Also, I don't think citing Jenner helps your "not that hard" case. First, only 1 out of their 9 current appellate associates graduated from a non-HYS school. 8 out of 9 graduated from HYS. Second, 5 out of 9, in addition to graduating from HYS, also clerked for a bigshot CoA judge (Wood, Garland, Kavanaugh), including three who also clerked on SCOTUS itself. Of the 4 non-"feeder," non-2/9/DC clerks, three went to HYS (including one URM). Really, it's only the single non-HYS grad who clerked on the 3rd Circuit who fits your "not that hard" argument.

I guess you yourself acknowledge this with your statement:
BlackAndOrange84 wrote:you'll find the odd duck who clerked for mortal 11th Circuit judges

Sure, there are always exceptions, just like it's always possible to land BigLaw from a T2 law school. It's just very unlikely. No one should expect to be the exception to the rule.

I stand by my revised advice:
QContinuum wrote:The "average" CoA clerkship, say, out on the 11th Circuit will likely not be enough to get someone an appellate position, but will help greatly with DoJ, prestigious USAOs, and elite lit practices, as the above anon notes.

lavarman84

Platinum
Posts: 7726
Joined: Thu May 28, 2015 5:01 pm

Re: Is it worth it to do a CoA clerkship after a district clerkship?

Postby lavarman84 » Thu Dec 06, 2018 11:25 am

This thing seems to have gotten bogged down in a separate discussion. I'll make a few points to hopefully move us back towards OP's dilemma:
1. OP is questioning if he or she should pursue a COA clerkship.
2. OP has said that he or she is not "gunning" for appellate work.
3. I made the point that I think a COA clerkship is unnecessary unless OP wants appellate work because OP already has a D. Ct. clerkship.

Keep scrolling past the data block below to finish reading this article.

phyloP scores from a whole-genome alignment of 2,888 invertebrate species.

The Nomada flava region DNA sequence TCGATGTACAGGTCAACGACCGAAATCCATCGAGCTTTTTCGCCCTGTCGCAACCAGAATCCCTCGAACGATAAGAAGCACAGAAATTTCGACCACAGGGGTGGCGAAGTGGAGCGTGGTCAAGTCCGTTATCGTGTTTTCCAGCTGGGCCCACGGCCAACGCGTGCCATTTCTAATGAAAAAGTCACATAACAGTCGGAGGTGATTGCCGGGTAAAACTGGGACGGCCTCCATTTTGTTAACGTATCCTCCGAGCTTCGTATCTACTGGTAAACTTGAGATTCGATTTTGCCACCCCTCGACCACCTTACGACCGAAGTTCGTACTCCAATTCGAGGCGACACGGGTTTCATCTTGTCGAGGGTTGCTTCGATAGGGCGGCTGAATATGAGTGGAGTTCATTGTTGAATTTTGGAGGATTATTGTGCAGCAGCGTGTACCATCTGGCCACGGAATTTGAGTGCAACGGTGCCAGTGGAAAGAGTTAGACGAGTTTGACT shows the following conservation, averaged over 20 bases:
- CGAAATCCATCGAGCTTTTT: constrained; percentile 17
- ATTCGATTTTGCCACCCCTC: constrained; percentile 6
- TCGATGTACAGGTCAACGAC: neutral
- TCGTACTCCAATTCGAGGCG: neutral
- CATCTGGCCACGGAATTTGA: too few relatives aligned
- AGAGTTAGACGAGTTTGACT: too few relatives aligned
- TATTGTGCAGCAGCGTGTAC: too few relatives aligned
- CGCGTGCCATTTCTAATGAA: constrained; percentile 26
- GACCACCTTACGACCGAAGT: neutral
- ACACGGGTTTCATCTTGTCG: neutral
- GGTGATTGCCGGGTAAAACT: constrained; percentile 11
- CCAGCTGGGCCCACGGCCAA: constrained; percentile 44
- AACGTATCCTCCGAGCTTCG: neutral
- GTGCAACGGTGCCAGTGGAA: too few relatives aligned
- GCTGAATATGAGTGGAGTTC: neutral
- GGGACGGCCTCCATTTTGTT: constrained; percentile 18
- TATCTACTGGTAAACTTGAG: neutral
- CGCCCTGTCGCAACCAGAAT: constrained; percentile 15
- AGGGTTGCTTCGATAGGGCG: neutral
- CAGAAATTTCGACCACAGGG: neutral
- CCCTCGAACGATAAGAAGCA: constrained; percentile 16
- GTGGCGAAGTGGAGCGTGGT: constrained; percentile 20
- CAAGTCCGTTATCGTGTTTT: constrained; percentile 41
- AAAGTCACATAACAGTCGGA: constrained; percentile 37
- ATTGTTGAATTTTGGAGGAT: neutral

4. There are more appellate opportunities out there than just the major biglaw appellate practices.
5. However, even if OP was interested in a major biglaw appellate practice, we all can agree that a COA clerkship of some sort is basically a necessary credential.
6. If OP does not want that, what does a COA clerkship offer? For those who have had a D. Ct. clerkship and don't want appellate work, it doesn't offer much to the skillset they already have. It basically offers a credential.
7. How much will that credential matter? It depends on the sort of jobs that OP wants, where his or her D. Ct. clerkship is, and his or her credentials.

I'm also going to point out that the whole 2/9/DC distinction is kind of bullshit. On the circuit level, the judge matters more than the circuit. On the district level, it is a bit different. The DC Circuit is the only one that carries significant weight because basically all the judges are heavy hitters imo. The value of a 2/9 clerkship is that those regions are very desirable (NYC, LA, SF, Seattle, Vegas, Phoenix, etc.). Your COA clerkship will obviously be most valuable in its geographic area.

However, the idea that clerking for Judge Callahan on the 9th is going to be considered more valuable than clerking for say Judge Fuentes on the 3rd in a city like NYC solely because the 9th is more "prestigious" than the 3rd is BS imo. People oversell how much that matters.




Return to “Judicial Clerkships?

Who is online

The online users are hidden on this forum.